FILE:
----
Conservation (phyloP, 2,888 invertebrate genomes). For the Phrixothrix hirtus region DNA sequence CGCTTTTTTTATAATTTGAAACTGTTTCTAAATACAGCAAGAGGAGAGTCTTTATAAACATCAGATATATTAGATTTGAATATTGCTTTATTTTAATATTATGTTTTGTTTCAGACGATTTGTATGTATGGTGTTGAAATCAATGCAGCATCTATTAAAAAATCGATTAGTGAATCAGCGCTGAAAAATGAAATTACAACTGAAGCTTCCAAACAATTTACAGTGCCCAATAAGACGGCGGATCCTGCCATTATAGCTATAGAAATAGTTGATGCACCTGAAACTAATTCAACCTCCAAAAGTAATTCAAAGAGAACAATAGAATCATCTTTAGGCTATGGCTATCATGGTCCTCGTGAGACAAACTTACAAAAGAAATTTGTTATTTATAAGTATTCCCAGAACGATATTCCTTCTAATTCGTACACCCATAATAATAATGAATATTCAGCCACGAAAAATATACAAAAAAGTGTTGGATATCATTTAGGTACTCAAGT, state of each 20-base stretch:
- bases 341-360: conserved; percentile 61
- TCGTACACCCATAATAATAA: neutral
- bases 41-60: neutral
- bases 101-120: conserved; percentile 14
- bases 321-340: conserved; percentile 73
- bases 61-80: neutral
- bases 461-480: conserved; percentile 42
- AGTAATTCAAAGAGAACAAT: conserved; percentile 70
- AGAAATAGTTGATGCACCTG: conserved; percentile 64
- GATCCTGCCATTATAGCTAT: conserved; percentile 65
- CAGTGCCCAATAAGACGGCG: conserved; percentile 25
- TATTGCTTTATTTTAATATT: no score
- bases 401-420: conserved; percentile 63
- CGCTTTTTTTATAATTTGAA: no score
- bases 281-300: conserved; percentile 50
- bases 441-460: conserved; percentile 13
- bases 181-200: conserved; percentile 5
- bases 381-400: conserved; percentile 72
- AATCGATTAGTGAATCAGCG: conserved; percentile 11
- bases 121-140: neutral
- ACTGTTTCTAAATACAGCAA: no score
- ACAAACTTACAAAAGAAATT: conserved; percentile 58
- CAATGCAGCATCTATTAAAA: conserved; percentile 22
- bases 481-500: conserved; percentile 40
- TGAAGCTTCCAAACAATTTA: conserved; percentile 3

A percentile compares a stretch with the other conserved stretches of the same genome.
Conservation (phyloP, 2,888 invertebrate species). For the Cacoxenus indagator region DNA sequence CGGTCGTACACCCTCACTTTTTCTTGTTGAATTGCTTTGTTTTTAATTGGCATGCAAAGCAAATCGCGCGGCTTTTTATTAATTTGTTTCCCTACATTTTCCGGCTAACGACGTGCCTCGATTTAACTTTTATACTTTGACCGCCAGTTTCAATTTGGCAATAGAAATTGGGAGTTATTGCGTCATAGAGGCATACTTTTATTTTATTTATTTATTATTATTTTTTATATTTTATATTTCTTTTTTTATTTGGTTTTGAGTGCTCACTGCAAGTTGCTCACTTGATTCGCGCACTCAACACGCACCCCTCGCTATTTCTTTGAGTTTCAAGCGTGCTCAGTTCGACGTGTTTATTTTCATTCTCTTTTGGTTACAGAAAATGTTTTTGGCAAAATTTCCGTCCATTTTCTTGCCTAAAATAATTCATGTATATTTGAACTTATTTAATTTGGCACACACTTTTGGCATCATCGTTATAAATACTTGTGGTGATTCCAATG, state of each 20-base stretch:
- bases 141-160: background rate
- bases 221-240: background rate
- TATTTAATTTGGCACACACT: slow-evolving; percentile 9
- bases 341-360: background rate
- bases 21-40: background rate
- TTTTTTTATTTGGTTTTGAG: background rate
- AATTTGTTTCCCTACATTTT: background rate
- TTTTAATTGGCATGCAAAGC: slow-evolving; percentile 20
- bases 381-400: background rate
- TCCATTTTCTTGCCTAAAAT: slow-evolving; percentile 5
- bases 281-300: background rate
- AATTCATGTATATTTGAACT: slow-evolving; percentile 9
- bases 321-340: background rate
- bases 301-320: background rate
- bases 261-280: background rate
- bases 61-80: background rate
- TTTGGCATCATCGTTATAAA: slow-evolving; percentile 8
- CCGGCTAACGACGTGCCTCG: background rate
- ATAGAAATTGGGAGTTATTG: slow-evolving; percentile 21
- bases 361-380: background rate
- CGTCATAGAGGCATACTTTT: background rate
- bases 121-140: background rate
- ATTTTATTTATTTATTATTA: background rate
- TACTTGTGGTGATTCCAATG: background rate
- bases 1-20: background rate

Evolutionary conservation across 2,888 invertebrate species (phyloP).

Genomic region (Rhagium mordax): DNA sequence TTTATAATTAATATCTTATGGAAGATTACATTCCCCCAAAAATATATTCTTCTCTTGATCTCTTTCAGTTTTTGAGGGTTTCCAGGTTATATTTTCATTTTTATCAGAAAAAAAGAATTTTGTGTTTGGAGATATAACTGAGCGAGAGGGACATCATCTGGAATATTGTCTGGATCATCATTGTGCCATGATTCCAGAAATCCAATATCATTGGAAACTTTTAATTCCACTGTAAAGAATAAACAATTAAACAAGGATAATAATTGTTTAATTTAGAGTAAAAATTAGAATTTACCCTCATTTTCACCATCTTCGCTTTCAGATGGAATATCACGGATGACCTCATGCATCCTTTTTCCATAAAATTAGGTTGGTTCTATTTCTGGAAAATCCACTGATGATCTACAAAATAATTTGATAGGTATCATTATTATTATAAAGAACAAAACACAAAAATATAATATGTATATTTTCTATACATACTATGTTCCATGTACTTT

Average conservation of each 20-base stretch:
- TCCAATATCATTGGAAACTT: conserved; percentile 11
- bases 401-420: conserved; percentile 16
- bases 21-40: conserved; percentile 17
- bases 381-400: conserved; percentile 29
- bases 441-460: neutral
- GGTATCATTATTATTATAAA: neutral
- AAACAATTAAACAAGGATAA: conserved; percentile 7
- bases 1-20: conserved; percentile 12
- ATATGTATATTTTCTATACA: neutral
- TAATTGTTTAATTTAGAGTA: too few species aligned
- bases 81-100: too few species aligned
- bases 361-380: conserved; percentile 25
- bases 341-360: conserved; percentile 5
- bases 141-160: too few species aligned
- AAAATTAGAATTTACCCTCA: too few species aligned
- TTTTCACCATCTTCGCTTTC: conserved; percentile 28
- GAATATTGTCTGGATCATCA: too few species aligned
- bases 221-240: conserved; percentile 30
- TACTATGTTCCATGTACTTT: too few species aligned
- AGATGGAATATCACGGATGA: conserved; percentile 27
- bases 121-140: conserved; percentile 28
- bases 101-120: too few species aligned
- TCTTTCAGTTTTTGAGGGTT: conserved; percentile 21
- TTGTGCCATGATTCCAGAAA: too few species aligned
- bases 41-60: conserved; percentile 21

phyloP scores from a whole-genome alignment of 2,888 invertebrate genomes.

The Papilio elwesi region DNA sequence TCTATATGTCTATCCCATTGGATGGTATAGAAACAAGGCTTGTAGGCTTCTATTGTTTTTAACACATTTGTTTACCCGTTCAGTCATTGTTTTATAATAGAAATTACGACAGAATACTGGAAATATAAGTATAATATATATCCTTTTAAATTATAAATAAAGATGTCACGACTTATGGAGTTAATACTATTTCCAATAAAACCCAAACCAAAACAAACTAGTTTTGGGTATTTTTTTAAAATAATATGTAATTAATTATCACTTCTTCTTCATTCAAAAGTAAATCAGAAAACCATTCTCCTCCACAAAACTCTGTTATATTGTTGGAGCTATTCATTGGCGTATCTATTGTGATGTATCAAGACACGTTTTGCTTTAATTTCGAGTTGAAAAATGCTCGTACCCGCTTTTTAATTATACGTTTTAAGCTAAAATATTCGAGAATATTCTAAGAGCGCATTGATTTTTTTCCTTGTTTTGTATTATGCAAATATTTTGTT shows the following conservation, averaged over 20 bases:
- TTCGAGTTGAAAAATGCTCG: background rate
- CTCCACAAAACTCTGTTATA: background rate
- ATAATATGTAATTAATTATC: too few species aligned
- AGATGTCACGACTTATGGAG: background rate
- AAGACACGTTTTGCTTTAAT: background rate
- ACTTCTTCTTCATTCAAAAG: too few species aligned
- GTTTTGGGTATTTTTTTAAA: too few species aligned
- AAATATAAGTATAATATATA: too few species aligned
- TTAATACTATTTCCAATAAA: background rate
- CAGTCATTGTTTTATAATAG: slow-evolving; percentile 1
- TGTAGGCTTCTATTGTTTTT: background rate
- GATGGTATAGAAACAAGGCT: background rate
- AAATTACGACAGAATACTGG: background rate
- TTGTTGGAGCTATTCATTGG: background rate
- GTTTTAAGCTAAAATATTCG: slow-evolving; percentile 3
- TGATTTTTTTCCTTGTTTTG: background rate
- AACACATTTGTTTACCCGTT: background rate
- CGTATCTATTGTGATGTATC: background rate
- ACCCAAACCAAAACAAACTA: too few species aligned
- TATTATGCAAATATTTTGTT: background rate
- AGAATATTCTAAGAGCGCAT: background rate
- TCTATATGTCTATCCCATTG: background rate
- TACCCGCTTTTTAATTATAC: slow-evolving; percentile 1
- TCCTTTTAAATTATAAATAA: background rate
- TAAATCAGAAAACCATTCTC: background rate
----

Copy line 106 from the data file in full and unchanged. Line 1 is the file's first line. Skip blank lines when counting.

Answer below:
- TACCCGCTTTTTAATTATAC: slow-evolving; percentile 1